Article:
Monday, May 18

On Greatness

We are none of us great writers. Not until we are beyond hunger, beyond pain, beyond warmth, beyond joy, beyond cold, as we lie silent in the grave. Not until prose or poem, song or sonnet, that we claim our own, is read by children grown up. Not until our name is spoken throughout the Ages. Fadz J Rosli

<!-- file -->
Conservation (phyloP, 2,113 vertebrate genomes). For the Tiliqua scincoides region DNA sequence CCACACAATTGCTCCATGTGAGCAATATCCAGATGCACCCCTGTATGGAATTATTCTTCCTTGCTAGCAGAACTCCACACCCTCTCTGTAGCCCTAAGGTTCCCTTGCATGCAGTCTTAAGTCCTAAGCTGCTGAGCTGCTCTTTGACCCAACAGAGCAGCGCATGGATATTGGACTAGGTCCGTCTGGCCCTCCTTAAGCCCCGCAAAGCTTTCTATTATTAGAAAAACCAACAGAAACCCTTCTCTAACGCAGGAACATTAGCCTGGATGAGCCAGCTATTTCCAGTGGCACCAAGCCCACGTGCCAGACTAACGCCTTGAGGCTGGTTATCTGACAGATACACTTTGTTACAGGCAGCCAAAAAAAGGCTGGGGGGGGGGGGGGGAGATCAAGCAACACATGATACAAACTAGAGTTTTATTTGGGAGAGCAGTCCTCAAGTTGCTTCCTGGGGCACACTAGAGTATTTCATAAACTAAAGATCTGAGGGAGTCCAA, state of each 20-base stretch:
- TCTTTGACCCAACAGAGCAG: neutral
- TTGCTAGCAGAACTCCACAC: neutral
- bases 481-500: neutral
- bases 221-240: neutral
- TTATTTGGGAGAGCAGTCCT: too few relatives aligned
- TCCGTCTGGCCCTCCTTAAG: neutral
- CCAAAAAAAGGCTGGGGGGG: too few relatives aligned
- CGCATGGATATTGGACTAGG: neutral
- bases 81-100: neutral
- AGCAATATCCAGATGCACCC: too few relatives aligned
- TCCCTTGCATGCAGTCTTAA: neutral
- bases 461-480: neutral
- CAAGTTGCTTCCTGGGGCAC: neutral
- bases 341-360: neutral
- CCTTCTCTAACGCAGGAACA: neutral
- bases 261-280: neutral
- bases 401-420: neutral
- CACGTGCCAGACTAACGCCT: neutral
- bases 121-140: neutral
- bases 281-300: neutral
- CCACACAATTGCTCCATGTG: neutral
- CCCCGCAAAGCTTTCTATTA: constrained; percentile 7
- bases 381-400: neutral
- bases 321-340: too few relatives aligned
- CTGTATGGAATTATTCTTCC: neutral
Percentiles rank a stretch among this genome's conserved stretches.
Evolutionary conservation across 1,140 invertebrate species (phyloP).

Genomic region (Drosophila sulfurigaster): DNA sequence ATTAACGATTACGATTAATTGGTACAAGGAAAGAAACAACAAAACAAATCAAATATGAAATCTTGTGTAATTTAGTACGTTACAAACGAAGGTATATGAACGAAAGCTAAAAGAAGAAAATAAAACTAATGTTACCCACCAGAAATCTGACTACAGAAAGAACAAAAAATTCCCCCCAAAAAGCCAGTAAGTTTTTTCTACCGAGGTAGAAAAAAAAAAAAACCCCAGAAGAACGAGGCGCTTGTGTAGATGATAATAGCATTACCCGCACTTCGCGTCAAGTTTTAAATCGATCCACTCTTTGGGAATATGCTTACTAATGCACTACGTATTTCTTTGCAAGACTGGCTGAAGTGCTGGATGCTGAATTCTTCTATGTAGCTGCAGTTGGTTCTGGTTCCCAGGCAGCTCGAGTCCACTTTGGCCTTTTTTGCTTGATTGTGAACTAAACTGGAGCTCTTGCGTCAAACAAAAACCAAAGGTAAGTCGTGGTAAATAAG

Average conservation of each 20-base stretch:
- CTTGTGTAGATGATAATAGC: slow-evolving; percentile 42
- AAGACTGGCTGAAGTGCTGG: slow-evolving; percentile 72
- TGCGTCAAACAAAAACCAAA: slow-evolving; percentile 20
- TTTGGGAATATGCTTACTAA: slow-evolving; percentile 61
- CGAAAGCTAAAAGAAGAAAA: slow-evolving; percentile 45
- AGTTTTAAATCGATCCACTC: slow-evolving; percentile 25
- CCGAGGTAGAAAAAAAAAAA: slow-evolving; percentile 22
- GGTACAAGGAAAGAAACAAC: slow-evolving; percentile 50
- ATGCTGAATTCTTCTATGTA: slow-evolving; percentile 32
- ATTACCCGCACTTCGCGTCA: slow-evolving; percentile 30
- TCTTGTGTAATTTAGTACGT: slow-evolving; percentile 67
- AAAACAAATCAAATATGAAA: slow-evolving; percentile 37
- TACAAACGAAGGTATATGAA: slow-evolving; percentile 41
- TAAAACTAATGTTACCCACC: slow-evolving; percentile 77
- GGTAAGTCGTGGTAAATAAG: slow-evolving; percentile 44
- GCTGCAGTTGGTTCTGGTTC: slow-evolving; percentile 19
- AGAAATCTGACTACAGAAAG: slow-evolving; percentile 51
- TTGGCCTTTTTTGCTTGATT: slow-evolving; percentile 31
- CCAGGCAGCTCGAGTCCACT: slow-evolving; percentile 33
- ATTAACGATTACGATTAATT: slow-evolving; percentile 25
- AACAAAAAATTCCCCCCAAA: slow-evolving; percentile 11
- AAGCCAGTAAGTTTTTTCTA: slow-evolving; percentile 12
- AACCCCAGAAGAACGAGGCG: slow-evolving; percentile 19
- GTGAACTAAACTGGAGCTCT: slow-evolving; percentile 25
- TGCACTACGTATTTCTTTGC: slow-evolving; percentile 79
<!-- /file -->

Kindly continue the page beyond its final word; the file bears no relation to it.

Writing, just like anything else in this gloriously complex world, can be learned. It is not the providence of the select few. All of us have stories to spin, tales to tell. We are storytellers, in varying degrees. But writing, be it fiction or non-fiction, is a form of Art. To some, writing comes naturally. Words flow seamlessly from the mind, to the hand, to the small muscles of the fingers. To others, written expression needs to be teased, coaxed, or even threatened out. Be wary of those who claim they have written perfection. In a world much flawed, perfection is only a utopian dream. But when in our heart we know our creation is perfect in its imperfection, we have done it justice. We have given our best. We should be proud. Writing is never sacrosanct, other than the Words of God. It may be personal, but there is always room to grow. If you find, along the way, a reader who whispers the truth instead of singing praises, consider yourself blessed. It is better to be bruised knowing you need to improve your piece, rather than to be blisfully ignorant of mediocrity. We who aspire to be writers, we who explore, who push, who expand the faculties of this particular Art, we who strive for greatness, must never stop reading. Read to enrich the mind. Read to find new forms of expression. Read to learn what is wrong, to make it right. The first command God gave our Prophet was to read. The best advice a writer can give another is to read. I wish you Greatness.